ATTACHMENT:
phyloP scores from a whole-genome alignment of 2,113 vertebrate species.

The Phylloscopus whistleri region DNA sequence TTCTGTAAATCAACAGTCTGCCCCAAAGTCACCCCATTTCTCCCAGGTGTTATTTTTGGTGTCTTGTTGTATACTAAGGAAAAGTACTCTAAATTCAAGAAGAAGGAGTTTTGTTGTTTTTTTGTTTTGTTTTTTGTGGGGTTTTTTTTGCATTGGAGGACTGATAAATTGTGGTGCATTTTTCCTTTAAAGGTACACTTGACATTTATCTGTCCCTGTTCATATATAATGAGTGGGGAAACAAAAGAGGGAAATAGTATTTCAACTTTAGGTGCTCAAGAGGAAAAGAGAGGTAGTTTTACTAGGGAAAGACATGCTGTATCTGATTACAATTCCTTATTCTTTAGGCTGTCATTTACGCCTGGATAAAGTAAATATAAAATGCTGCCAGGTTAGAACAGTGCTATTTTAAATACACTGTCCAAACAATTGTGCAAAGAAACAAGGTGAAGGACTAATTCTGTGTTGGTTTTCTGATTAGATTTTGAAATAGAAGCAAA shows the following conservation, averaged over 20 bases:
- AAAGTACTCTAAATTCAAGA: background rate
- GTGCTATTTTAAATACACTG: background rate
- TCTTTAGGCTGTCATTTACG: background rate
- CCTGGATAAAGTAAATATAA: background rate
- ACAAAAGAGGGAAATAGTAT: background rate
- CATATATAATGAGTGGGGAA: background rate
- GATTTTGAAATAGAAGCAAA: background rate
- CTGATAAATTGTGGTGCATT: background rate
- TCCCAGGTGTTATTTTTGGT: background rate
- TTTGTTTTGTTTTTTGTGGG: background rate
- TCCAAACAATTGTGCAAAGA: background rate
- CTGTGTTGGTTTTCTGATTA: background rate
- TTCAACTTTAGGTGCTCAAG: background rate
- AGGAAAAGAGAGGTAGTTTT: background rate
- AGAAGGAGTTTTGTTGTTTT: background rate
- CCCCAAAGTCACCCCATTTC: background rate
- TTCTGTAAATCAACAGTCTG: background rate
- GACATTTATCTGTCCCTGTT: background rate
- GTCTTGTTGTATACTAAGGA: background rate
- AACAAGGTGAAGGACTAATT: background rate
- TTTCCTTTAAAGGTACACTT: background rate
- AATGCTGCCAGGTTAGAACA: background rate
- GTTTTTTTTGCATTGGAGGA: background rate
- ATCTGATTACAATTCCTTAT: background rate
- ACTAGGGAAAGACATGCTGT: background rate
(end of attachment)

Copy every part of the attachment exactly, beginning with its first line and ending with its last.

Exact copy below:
phyloP scores from a whole-genome alignment of 2,113 vertebrate species.

The Phylloscopus whistleri region DNA sequence TTCTGTAAATCAACAGTCTGCCCCAAAGTCACCCCATTTCTCCCAGGTGTTATTTTTGGTGTCTTGTTGTATACTAAGGAAAAGTACTCTAAATTCAAGAAGAAGGAGTTTTGTTGTTTTTTTGTTTTGTTTTTTGTGGGGTTTTTTTTGCATTGGAGGACTGATAAATTGTGGTGCATTTTTCCTTTAAAGGTACACTTGACATTTATCTGTCCCTGTTCATATATAATGAGTGGGGAAACAAAAGAGGGAAATAGTATTTCAACTTTAGGTGCTCAAGAGGAAAAGAGAGGTAGTTTTACTAGGGAAAGACATGCTGTATCTGATTACAATTCCTTATTCTTTAGGCTGTCATTTACGCCTGGATAAAGTAAATATAAAATGCTGCCAGGTTAGAACAGTGCTATTTTAAATACACTGTCCAAACAATTGTGCAAAGAAACAAGGTGAAGGACTAATTCTGTGTTGGTTTTCTGATTAGATTTTGAAATAGAAGCAAA shows the following conservation, averaged over 20 bases:
- AAAGTACTCTAAATTCAAGA: background rate
- GTGCTATTTTAAATACACTG: background rate
- TCTTTAGGCTGTCATTTACG: background rate
- CCTGGATAAAGTAAATATAA: background rate
- ACAAAAGAGGGAAATAGTAT: background rate
- CATATATAATGAGTGGGGAA: background rate
- GATTTTGAAATAGAAGCAAA: background rate
- CTGATAAATTGTGGTGCATT: background rate
- TCCCAGGTGTTATTTTTGGT: background rate
- TTTGTTTTGTTTTTTGTGGG: background rate
- TCCAAACAATTGTGCAAAGA: background rate
- CTGTGTTGGTTTTCTGATTA: background rate
- TTCAACTTTAGGTGCTCAAG: background rate
- AGGAAAAGAGAGGTAGTTTT: background rate
- AGAAGGAGTTTTGTTGTTTT: background rate
- CCCCAAAGTCACCCCATTTC: background rate
- TTCTGTAAATCAACAGTCTG: background rate
- GACATTTATCTGTCCCTGTT: background rate
- GTCTTGTTGTATACTAAGGA: background rate
- AACAAGGTGAAGGACTAATT: background rate
- TTTCCTTTAAAGGTACACTT: background rate
- AATGCTGCCAGGTTAGAACA: background rate
- GTTTTTTTTGCATTGGAGGA: background rate
- ATCTGATTACAATTCCTTAT: background rate
- ACTAGGGAAAGACATGCTGT: background rate